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break command in Linux with examples

The break command in Linux is primarily used within loops to exit or terminate the loop prematurely based on certain conditions. It offers a quick and convenient way to escape from a loop’s execution, whether it’s a for loop, a while loop, or a nested loop structure. It can also take one parameter i.e.[N]. Here n is the number of nested loops to break. The default number is 1.

Syntax of `break` command in Linux

break [n]

When the break command is encountered within a loop, the loop immediately terminates, and the program flow continues with the statement immediately following the loop.

Example 1: Using break statement in for loop

for i in {1..5}; do
echo $i
if [ $i -eq 3 ]; then
echo “For loop terminated”

In this example, the break statement is triggered when the value of i becomes 3. As a result, the loop terminates.

Example 2: Using break statement in while loop

If we want to print numbers from 1 to 10 using a while loop, but halt the loop when the number 7 is reached.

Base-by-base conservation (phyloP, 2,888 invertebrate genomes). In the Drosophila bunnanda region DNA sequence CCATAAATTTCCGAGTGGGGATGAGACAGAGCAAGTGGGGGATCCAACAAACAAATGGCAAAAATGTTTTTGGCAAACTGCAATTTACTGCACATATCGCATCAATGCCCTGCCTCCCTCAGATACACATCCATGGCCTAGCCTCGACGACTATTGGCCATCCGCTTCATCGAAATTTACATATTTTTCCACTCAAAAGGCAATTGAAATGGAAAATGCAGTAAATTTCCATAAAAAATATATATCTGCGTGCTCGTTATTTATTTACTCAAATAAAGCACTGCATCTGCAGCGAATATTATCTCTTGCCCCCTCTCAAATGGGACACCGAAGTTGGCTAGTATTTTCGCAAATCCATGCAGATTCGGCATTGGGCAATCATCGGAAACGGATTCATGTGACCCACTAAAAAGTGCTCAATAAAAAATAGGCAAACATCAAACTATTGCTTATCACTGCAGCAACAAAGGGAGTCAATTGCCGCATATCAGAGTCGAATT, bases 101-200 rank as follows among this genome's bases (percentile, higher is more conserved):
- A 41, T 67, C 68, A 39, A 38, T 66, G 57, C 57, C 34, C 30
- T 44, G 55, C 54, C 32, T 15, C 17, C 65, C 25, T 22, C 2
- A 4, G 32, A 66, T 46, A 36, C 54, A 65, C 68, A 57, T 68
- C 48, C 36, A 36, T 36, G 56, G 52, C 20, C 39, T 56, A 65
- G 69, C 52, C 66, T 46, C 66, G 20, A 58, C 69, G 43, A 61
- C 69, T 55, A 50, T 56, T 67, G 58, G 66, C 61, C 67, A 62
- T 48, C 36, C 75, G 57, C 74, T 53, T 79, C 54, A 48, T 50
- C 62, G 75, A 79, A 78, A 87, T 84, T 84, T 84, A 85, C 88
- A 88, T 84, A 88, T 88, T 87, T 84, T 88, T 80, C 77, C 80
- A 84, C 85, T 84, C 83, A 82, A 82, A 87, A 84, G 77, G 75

while [ $count -le 10 ]; do
echo $count
if [ $count -eq 7 ]; then
echo “While loop terminated”

In this case, the loop iterates through the numbers, but the break statement comes into play when count becomes 7. As a result, the loop terminates early.

Example 3: Using break statement in until loop

In this example we will printing numbers from 1 to 5 using an until loop but stopping when the number 4 is encountered.

until [ $number -gt 5 ]; do
echo $number
if [ $number -eq 4 ]; then
echo “Until loop terminated”

In this case the loop continues until number becomes greater than 5. However, the break statement intervenes when number reaches 4, leading to an early termination.

break –help : It displays help information.

We can access this information using the break --help command. Simply execute the following in our terminal.

break --help


In this aarticle we have discussed about `break` command in Linux which exits loops based on conditions. It’s versatile across loop types, including nested ones, and uses syntax like break [n]. Whether ending for, while, or until loops, break streamlines scripting. Plus, break --help offers easy access to help information.

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